By aligning with the SDGs, India can tap into a wealth of international commitments and best practices related to gender equality, inclusivity, and human rights. The Universal Declaration of Human Rights which underscores the equality and dignity of every person globally has resolutions, outlined in the Yogyakarta Principles. These frameworks collectively underscore the imperative of ensuring the rights and well-being of transgender persons on a global scale. Therefore, we can consider that the foundation for the inclusion of trans rights within the SDGs is rooted in the goals themselves and international treaties.

SDG 1 is dedicated to eradicating multidimensional poverty, and transgender individuals are at greater risk due to systemic exclusion from economic, housing, and employment structures. This exclusion is further heightened by their disconnection from family and/or social support networks.

The Universal Declaration of Human Rights which underscores the equality and dignity of every person globally has resolutions, outlined in the Yogyakarta Principles.

Turning to SDG 4, this focuses on education, bringing to light a crucial factor that hinders their economic opportunities. In India, the National Human Rights Commission Survey in 2018, finds that a staggering 96 percent of transgender individuals face employment discrimination; they are often relegated to low-paying or exploitative occupations, such as sex work and panhandling, where 92 percent are denied employment opportunities. This is owed to the non-inclusive nature of schools, towards gender-deviant children. The “other” category exhibits high dropout rates, and low pass percentages, indicating a significant educational disparity, with a literacy rate of 56.1 percent, notably lower than the national average of 74.04 percent.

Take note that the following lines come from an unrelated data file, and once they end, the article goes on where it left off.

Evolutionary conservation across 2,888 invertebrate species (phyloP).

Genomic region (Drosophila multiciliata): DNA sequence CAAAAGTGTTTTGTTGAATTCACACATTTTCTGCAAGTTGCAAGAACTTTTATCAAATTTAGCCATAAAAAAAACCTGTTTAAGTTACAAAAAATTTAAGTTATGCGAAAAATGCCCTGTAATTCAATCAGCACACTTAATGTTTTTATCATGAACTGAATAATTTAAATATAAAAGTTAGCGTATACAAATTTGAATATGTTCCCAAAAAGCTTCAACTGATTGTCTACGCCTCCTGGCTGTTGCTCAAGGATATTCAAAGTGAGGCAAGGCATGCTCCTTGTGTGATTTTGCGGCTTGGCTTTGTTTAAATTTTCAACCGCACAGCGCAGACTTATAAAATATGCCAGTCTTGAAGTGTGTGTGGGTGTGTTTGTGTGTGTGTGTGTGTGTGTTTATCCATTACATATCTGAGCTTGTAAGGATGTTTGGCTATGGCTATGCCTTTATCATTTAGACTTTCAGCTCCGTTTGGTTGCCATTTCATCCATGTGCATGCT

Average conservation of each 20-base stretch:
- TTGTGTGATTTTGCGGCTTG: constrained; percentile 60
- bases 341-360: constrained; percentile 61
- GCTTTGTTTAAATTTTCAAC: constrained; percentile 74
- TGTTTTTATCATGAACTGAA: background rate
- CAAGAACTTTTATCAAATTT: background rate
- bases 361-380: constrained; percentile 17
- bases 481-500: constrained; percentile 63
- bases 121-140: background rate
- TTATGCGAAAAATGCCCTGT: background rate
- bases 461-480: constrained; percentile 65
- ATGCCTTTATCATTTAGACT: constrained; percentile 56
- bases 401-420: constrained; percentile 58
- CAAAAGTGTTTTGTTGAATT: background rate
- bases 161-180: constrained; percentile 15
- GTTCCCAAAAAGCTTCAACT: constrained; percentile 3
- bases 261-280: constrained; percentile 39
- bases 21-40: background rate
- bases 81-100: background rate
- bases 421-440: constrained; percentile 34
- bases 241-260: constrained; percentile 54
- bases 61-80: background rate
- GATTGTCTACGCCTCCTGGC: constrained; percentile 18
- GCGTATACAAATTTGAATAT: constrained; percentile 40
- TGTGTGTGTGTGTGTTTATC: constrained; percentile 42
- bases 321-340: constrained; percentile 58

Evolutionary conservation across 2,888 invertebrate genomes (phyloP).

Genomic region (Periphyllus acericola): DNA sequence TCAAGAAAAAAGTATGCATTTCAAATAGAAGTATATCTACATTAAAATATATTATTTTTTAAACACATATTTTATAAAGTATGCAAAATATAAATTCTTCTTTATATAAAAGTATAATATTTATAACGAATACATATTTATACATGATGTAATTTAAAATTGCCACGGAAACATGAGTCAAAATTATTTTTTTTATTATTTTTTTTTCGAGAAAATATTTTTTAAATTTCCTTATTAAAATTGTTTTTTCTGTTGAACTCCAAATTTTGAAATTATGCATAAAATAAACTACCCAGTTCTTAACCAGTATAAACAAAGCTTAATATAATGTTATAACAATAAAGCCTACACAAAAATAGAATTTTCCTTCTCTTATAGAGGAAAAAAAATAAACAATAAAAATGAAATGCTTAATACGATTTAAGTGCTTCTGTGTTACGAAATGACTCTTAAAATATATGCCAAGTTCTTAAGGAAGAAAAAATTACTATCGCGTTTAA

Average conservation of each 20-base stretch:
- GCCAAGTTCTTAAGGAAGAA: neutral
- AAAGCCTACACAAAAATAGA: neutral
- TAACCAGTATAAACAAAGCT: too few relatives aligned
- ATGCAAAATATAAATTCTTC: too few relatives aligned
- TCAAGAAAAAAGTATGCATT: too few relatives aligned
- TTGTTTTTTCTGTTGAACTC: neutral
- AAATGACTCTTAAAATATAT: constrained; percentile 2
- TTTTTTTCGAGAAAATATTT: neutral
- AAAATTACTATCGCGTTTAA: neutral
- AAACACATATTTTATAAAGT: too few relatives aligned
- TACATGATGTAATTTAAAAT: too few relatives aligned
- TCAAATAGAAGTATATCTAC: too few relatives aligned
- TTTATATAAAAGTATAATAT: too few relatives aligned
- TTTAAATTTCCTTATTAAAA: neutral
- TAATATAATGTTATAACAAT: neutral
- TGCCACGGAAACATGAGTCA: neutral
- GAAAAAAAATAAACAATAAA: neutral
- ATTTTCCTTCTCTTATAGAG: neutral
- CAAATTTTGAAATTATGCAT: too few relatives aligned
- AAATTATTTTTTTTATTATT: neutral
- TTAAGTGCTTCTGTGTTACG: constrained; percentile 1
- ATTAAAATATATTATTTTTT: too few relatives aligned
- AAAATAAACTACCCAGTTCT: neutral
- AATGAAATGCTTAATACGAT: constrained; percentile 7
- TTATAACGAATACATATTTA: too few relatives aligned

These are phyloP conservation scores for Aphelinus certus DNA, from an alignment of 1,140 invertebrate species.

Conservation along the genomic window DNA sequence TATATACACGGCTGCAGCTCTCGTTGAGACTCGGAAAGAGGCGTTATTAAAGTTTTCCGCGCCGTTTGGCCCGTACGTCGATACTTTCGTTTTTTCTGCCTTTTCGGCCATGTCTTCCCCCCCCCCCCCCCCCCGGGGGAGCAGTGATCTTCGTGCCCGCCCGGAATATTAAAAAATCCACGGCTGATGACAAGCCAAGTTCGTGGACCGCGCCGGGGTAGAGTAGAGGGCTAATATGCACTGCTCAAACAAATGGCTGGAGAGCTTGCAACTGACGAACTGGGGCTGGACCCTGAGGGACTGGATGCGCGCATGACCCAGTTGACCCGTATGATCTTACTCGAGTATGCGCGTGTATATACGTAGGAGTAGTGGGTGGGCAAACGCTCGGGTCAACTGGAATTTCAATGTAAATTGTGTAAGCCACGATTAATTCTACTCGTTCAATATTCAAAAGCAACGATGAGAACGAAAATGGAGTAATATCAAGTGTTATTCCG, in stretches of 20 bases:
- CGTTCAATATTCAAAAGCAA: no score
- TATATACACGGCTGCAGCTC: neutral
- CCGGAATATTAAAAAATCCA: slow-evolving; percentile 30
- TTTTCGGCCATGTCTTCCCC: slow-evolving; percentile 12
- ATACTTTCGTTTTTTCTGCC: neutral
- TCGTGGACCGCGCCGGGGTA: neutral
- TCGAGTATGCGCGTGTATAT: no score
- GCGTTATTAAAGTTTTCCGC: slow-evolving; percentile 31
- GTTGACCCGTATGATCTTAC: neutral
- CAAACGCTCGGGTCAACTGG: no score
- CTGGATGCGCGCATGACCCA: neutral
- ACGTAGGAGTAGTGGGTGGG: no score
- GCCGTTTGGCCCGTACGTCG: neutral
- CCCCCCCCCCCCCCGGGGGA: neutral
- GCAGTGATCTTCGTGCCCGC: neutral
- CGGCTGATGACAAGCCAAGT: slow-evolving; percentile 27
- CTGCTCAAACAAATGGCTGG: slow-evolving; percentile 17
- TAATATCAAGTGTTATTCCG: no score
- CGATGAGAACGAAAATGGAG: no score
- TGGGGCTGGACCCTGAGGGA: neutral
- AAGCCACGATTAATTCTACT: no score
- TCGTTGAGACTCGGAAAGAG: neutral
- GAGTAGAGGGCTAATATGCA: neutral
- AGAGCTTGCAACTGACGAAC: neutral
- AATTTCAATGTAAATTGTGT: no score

It is intriguing yet noteworthy that SDG 5, focusing on gender equality, does not explicitly encompass gender non-conforming identities in its targets. However, SDG 8 seeks to promote inclusive economic growth, quality employment opportunities, and secure employment, which is crucial for marginalised groups like the transgender community.

SDG 10, focused on reducing inequalities, emphasises inclusive social, economic, and political inclusion without discrimination. Therefore, this SDG could be broadly understood to encompass gender non-conforming individuals, like the transgender community.

Several Indian states are at the forefront of championing transgender rights. Notably, Odisha has pioneered a dedicated transgender policy to boost the social and economic well-being of the community. In 2021, Karnataka made history by amending recruitment rules to introduce a 1 percent reservation for transgender individuals. The state has also implemented welfare measures, addressing issues like the 58 percent dropout rate and providing scholarships. Additionally, Tamil Nadu has taken a significant step by incorporating transgender individuals into the Most Backward Classes (MBC) category, aligning with OBC, a move that recognises and tackles their social and economic needs.

Karnataka made history by amending recruitment rules to introduce a 1 percent reservation for transgender individuals. 

Despite laws in India addressing transgender issues, challenges persist due to the deep-seated societal stigma rooted in British colonial practices that crept its way into our Constitution. Therefore, implementing inclusive policies aligned with SDGs is crucial to counteract ongoing discrimination institutionalised during the colonial era.

The SDGs, serving as a global guide for sustainable development, take the lead in shaping inclusive policies. Although SDG 5, focusing on gender equality, does not explicitly mention the transgender community, overlooking these identities contradicts the fundamental principle of “Leaving no one behind”. We must explore the implementation of SDGs within an inclusive environment and consider how these goals can be incorporated into India's development agenda for the transgender community.


Sharon Sarah Thawaney is the Executive Assistant to the Director (Kolkata) at the Observer Research Foundation